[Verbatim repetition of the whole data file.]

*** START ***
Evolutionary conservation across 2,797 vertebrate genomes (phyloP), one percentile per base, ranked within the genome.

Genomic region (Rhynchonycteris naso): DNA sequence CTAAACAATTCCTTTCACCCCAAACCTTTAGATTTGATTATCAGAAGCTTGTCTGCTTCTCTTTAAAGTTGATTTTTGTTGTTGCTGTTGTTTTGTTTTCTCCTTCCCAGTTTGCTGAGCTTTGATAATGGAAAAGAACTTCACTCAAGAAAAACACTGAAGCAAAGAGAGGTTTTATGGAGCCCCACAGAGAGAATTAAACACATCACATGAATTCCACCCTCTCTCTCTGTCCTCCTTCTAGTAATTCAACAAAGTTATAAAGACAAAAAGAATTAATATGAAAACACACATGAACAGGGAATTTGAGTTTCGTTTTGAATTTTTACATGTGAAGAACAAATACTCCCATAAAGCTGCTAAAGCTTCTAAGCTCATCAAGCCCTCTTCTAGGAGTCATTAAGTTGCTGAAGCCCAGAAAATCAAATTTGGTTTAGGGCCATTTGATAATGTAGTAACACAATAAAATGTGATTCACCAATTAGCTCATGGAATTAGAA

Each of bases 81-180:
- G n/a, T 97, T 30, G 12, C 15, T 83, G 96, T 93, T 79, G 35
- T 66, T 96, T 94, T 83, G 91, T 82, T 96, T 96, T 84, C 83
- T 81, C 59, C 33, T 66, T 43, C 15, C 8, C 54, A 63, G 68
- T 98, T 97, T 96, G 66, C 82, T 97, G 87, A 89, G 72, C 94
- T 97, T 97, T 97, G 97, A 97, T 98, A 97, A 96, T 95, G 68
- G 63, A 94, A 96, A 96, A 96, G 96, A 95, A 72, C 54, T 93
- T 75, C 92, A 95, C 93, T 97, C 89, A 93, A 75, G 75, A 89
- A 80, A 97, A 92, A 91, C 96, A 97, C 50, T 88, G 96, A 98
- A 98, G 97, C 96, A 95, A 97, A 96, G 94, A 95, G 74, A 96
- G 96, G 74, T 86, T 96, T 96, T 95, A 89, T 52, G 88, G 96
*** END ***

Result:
Evolutionary conservation across 2,797 vertebrate genomes (phyloP), one percentile per base, ranked within the genome.

Genomic region (Rhynchonycteris naso): DNA sequence CTAAACAATTCCTTTCACCCCAAACCTTTAGATTTGATTATCAGAAGCTTGTCTGCTTCTCTTTAAAGTTGATTTTTGTTGTTGCTGTTGTTTTGTTTTCTCCTTCCCAGTTTGCTGAGCTTTGATAATGGAAAAGAACTTCACTCAAGAAAAACACTGAAGCAAAGAGAGGTTTTATGGAGCCCCACAGAGAGAATTAAACACATCACATGAATTCCACCCTCTCTCTCTGTCCTCCTTCTAGTAATTCAACAAAGTTATAAAGACAAAAAGAATTAATATGAAAACACACATGAACAGGGAATTTGAGTTTCGTTTTGAATTTTTACATGTGAAGAACAAATACTCCCATAAAGCTGCTAAAGCTTCTAAGCTCATCAAGCCCTCTTCTAGGAGTCATTAAGTTGCTGAAGCCCAGAAAATCAAATTTGGTTTAGGGCCATTTGATAATGTAGTAACACAATAAAATGTGATTCACCAATTAGCTCATGGAATTAGAA

Each of bases 81-180:
- G n/a, T 97, T 30, G 12, C 15, T 83, G 96, T 93, T 79, G 35
- T 66, T 96, T 94, T 83, G 91, T 82, T 96, T 96, T 84, C 83
- T 81, C 59, C 33, T 66, T 43, C 15, C 8, C 54, A 63, G 68
- T 98, T 97, T 96, G 66, C 82, T 97, G 87, A 89, G 72, C 94
- T 97, T 97, T 97, G 97, A 97, T 98, A 97, A 96, T 95, G 68
- G 63, A 94, A 96, A 96, A 96, G 96, A 95, A 72, C 54, T 93
- T 75, C 92, A 95, C 93, T 97, C 89, A 93, A 75, G 75, A 89
- A 80, A 97, A 92, A 91, C 96, A 97, C 50, T 88, G 96, A 98
- A 98, G 97, C 96, A 95, A 97, A 96, G 94, A 95, G 74, A 96
- G 96, G 74, T 86, T 96, T 96, T 95, A 89, T 52, G 88, G 96